Tuesday, March 29, 2011

Getting in Front of Negative Media Attention

“United, United . . . You broke my Taylor guitar.”  I have had that line stuck in my head for almost a week now.  If you have no idea what I’m talking about, go to YouTube right now and search for United Breaks Guitars.

In a time when catchy videos go viral, any person with a computer and just a little time on their hands can become a company’s greatest promoter or greatest foe by simply posting a video about their experience.  Such was the case when Dave Carroll posted a song about his ordeal with United Airlines in July of 2009.  Carroll’s song, United Breaks Guitars, tells the story of how his guitar was damaged by United Airlines baggage handlers during a layover in Chicago.  As of this posting, the video has been viewed more than 10 million times.  But how much can a funny YouTube clip really cost a company?  In United’s case, Carroll’s song ignited a firestorm of negative attention and the company lost around $180 million in market cap.  While this is an extreme example, it been well documented that consumers share their experiences with others.  The only difference is now consumers have the tools to reach hundreds, thousands, even millions of others instead of just a handful of friends.

Perhaps even as little as 10 years ago, a company like United Airlines could have ignored incidents like Carroll’s because consumers did not have a platform large enough to reach the masses and share their experience.  Now there is an entire industry organized for the single purpose (if you exclude selling ad space) of providing a forum for users to post their thoughts.  Yelp has helped many small businesses prosper as a result of a few unsolicited, positive reviews.  However, it has created hard times for many others that did not provide the level of service that the reviewer had expected.  Consumers have demonstrated that they are more willing to trust other consumers, especially ones like themselves, than they are willing to believe any corporate ad.  So how can companies leverage this phenomenon?  There are technologies out there to enable the truth to be brought to light, maximize the positive attention and deflect the negative such as Reputation.com.  It enables users to create a profile that depicts how they want to be seen (only flattering of course) and then seeks to protect that carefully crafted image against malicious (or potentially accurate) postings.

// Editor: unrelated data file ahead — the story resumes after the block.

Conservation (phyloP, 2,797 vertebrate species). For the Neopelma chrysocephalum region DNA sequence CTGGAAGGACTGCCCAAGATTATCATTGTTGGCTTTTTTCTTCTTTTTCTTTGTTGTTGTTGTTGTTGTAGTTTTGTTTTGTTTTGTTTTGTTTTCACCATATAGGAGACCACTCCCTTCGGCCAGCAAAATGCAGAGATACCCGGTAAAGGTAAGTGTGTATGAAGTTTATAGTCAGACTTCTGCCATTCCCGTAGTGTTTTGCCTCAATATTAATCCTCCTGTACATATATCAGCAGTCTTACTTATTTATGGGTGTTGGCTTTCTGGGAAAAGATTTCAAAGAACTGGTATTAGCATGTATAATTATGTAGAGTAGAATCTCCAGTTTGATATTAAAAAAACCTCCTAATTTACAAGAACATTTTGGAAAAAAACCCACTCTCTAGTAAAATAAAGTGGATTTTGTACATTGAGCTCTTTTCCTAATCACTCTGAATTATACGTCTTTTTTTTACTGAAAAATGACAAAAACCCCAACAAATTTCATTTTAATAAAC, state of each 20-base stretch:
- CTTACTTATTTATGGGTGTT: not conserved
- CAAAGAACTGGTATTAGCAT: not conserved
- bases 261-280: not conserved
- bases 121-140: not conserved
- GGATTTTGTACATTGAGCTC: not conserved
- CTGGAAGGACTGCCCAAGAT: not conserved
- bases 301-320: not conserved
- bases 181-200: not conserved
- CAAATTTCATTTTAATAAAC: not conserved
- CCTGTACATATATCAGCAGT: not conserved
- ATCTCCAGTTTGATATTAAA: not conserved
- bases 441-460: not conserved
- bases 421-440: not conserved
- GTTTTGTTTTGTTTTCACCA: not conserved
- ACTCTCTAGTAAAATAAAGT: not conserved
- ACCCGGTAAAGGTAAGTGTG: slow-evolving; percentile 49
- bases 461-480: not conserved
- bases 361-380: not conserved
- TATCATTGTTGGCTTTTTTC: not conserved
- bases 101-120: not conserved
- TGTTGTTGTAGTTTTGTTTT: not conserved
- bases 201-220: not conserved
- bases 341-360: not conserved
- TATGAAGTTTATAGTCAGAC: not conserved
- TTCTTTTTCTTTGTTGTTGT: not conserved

But does this really solve the problem?  No, sites like Facebook, YouTube, Yelp, and Twitter only provide consumers a platform to share their experiences with a larger audience but before they existed, consumers shared their experiences with others albeit on a smaller scale.  So the problem is not at all technology based and so the solution should not be technology based.  There is no replacement for quality customer service.  Simply put the ability to deliver what consumers expect is what keeps a company in business.  If it fails to meet consumer expectations, consumers generally share those experiences and the company suffers.  Dave Carroll’s song would have never been created if United had atoned for damaging his guitar or better yet, did not break it in the first place.  The real way to get in front of negative press in today’s digital age is to treat consumers with respect and deliver what you promise.  Anything less than that . . . well you can read about it on Twitter or maybe watch a video on YouTube.

Tuesday, March 22, 2011

How does Hulu’s value proposition differ from traditional broadcast and cable television?